Definitive; there's no such beast. Way back BCE (before computers entered) in a British magazine called Scale Models there was a series of articles by Del Palmieri, called "USN Camouflage Of WWII." It ran from April 1, 1979 until June 1982. If you can run that series down, it is well worth reading. We met at an IPMS regional convention in New York about the time the articles entered publication. He allowed me to access a set of very well preserved USN color chips. He developed a set of formulas using Humbrol paints, which matched those chips as well as the eyeball can detect.
Historically the colors of a ship are at the discretion of the captain. There was a significant difference in approach to paint systems between Atlantic Commands and Pacific Commands. Ships 2, in 1941 gives many illustrations of Ms 16 patterns. Ms 17 can be considered an onsite, obscure offspring of the Thayer System. The Snyder and Short chips are very close to the USN chips. The average eyeball looking at a model would not notice the distinction. You would have to be looking at two authentic chips side by side in order to detect it. Even then you would be looking at fresh paint. Considering the supply lines and individual paint mixes in the ship yard or aboard ship, it wouldn't make any difference. In the Snyder and Short color chip series there is a chip for RN B-6 (1941). If you cut US 5-B Thayer blue(late 1941) with ten (new) to fifteen percent (weathered) white, you will get an approximation to that color. It's that unstable Ultramarine blue paste again. No ships of any nation at that time had durable paint as regards the ravages of the sea. Corrosion was the major problem. Even today when paints are far more durable, there is not a good solution. I have a paint chip taken off the hull of USS Forest Sherman. It is supposed to be neutral gray. There are at least eight discernable coats visible under magnification, no two quite the same hue.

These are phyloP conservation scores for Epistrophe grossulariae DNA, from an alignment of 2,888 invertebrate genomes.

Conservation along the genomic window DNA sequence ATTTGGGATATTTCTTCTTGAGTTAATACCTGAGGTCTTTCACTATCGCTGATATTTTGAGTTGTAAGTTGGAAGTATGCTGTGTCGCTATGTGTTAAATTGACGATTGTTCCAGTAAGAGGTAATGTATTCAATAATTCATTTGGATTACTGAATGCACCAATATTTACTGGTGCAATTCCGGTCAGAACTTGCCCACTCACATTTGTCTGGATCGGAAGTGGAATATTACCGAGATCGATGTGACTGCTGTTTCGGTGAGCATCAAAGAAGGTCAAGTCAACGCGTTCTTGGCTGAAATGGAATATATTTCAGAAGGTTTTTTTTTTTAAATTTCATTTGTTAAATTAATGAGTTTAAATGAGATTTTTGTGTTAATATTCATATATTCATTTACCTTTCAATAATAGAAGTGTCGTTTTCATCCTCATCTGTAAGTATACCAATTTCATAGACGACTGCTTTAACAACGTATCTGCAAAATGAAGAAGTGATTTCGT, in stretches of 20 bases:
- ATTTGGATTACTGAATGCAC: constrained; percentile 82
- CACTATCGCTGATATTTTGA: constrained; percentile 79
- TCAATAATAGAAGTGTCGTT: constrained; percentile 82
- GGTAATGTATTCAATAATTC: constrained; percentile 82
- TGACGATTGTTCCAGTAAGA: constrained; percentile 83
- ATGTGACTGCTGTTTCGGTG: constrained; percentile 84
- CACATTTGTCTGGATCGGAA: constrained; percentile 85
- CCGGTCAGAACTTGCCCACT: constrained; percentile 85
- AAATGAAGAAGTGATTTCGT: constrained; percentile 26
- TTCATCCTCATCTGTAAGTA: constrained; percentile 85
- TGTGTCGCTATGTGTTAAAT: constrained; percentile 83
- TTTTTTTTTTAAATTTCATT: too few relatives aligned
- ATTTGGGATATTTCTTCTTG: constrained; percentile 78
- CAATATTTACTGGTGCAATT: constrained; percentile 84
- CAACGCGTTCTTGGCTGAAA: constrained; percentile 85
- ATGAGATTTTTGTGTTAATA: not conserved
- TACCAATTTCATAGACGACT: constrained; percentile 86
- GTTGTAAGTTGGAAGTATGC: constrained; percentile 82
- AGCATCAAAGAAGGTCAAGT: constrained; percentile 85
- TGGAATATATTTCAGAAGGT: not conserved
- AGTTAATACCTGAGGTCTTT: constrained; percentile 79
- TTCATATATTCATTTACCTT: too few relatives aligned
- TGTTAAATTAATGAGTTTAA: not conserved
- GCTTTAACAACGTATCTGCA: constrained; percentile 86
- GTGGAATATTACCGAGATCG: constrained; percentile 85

The best guess for USS Chicopee Photo No. 19-N-32722 would be that it was taken in black and white, on a glass plate negative during a very bright partly cloudy day, probably late morning. The paint is recent, but already slightly weathered. Based on Dell's research, 5-N is awfully dark. Accepting that, the colors are USN stocks, probably: White, modified 5-B Thayer Blue (late 1941) Light Gray (early 1941), 5-H Haze Gray(late 1941) and 5-O Ocean Gray(late 1941). The scheme is likely a yard mixture to suit the Atlantic requirements. Proving this is beyond my means, but it appears a reasonable estimate.
PS: If you wish to see what has been going on in recent years, go to papermodelers.com, design threads, rjccjr.